FoxMitchell

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About FoxMitchell

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  1. They do blend in really well! Andrea Guarneri, Cremona, 1697, the 'Primrose, Lord Harrington'
  2. Who told you about the dinosaurs?! You must go into hiding, you know too much!
  3. Can't go wrong with ebony, but my favorite is pernambuco.
  4. That was a saddle crack that was already present. It just became really evident and it waved and smiled for the camera when poked.
  5. No offense taken! I'm open to criticism, it's one way of learning things. Leonhard also has years of experience over me, if my work seems sloppy it's in part because I haven't reached the level of refinement he has yet. How would you open one of your violins, though? Maybe make a video on it? Your scroll carving videos were tremendously helpful and inspirational when I was carving scrolls! They were there already. After I published the video I got thinking I should have made mention of that, but YouTube doesn't let you put annotations anymore and I didn't feel like deleting the video to upload a new one, so I hoped it would be assumed they were there already since at some point I mention open cracks. I'll do better next time!
  6. Yep! I figured since I had to open it and I've been meaning to make that video....
  7. I'm no Leonhard, but I coincidentally just got done making a video about this subject...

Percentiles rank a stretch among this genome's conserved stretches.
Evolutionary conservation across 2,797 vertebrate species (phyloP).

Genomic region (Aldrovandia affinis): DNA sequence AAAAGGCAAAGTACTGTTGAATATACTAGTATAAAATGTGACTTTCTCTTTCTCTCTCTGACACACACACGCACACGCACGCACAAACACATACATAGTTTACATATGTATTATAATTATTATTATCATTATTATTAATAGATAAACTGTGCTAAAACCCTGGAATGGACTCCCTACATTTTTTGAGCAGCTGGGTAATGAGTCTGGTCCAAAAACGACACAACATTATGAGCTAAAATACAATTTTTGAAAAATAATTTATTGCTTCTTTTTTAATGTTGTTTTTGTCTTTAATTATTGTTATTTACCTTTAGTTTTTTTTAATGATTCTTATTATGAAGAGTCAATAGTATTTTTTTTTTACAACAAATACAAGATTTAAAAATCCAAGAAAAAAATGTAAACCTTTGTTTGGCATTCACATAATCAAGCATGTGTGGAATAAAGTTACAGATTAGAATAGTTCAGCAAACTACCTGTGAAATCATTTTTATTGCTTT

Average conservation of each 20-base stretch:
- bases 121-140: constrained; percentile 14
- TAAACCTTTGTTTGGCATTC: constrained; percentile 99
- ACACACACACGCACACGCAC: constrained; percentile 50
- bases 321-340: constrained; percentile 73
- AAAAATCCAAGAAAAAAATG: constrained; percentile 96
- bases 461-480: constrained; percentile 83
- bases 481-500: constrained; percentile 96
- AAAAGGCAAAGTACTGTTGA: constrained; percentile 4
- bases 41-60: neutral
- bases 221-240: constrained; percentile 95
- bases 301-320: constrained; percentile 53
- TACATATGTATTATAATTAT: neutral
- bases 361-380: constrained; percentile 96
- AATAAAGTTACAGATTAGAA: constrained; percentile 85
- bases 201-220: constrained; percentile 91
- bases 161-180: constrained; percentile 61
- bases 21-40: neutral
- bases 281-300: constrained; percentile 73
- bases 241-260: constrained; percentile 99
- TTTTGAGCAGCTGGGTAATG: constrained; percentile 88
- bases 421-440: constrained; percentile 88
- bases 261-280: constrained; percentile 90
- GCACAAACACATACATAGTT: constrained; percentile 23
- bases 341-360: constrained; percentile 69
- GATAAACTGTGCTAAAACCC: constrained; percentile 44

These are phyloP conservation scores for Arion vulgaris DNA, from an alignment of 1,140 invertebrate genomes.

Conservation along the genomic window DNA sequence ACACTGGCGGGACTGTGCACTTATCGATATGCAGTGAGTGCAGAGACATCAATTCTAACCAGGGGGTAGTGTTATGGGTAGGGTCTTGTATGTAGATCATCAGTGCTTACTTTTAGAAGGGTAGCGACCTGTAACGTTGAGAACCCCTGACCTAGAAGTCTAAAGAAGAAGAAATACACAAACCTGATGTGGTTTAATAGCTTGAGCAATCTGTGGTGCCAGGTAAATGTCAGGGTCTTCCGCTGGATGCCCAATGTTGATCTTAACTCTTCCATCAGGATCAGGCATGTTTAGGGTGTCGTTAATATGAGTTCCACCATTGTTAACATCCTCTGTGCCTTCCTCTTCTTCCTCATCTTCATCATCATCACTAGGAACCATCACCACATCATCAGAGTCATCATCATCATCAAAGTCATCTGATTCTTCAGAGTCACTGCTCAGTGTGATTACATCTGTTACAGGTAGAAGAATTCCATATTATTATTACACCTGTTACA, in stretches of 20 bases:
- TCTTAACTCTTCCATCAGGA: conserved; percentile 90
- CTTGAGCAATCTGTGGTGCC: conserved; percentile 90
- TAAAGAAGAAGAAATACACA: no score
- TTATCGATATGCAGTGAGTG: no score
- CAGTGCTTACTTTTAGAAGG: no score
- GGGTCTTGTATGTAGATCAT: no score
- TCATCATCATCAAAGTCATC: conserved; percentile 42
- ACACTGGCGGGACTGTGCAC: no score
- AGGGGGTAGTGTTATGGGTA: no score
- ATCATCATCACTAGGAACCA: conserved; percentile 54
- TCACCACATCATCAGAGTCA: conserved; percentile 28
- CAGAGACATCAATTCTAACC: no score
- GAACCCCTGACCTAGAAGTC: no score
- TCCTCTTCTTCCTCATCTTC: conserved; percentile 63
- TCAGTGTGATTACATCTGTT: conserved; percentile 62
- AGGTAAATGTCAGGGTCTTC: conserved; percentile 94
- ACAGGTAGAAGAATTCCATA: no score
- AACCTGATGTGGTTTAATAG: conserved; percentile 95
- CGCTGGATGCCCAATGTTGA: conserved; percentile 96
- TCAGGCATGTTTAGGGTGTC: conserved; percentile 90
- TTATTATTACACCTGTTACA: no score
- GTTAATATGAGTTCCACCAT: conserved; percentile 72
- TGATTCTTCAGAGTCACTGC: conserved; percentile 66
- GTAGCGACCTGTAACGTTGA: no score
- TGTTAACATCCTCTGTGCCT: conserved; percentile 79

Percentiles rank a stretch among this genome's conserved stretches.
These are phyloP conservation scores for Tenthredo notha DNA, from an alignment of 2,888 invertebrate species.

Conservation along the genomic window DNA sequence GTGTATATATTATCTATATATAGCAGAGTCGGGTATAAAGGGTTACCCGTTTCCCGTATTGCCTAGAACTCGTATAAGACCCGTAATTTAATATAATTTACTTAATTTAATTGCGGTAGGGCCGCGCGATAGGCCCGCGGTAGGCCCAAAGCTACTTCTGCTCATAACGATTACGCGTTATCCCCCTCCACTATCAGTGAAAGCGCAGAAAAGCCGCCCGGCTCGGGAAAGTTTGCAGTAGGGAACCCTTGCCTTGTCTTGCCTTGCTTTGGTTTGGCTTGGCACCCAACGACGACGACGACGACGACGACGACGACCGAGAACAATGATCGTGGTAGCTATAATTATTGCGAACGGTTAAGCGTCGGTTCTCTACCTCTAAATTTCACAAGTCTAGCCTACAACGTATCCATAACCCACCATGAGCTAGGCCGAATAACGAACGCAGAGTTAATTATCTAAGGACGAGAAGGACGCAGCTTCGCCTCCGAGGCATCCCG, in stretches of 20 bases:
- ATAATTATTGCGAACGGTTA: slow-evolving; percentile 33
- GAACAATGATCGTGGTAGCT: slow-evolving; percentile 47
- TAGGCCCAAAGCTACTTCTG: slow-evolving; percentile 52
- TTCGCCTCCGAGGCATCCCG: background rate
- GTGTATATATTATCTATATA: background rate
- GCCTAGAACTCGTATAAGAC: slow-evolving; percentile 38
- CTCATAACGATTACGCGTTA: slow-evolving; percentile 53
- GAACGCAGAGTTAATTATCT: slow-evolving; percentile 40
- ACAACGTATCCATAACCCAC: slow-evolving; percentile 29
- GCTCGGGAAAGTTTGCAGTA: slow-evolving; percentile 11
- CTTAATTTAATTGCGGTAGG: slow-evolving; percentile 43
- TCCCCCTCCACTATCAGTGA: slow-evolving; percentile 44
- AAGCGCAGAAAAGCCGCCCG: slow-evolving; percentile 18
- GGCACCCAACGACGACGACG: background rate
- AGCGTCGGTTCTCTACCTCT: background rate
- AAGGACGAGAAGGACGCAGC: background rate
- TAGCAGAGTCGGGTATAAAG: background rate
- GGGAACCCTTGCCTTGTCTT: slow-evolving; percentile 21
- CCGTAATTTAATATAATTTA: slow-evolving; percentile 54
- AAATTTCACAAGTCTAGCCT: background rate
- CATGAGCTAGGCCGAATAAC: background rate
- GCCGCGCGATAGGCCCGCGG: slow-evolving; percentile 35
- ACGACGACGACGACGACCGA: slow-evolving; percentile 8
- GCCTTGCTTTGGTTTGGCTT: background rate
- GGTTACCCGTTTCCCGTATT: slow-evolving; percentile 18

8. A friend gave it to me. I have no idea where he got it from. ...and it does still! That seam is open; whatever they were trying to do either didn't get done or didn't work.
  9. No, it's a normal fiddle. I have no idea what's going on in there!
  10. Where's the bass bar? And what's with those lumps there?! Was this some revolutionary attempt at improving the violin, or somehow they forgot to remove temporary stuff and install a bass bar before closing the top?
  11. See? It's some confusing stuff! And yeah I know what you mean about the sapwood, makes no sense, it's more misinformation to add to the confusion.
  12. Technically speaking, Brazilwood (pau-brasil) is the common name for the plant scientifically known as Caesalpinia echinata / Paubrasilia echinata. Pernambuco (pau-de-pernambuco) is another common name for the same plant although more regional. As far as musicians are concerned though, Pernambuco is the 'good stuff', and Brazilwood is the 'leftovers'. Some even go as far as classifying 'good bows' (made of C. echinata / P. echinata) as Pernambuco, and everything else regardless of what wood it's made of as Brazilwood. ...which creates a lot of confusion. But Brazilwood and Pernambuco botanically speaking are from the same plant. Some explanations I have heard for the distinction (assuming we're talking about the same plant still and not including unknown woods in the mix) is that Pernambuco is the heartwood and Brazilwood is the sapwood. Others say simply that Pernambuco is the good quality cuts and Brazilwood is the lower quality cuts.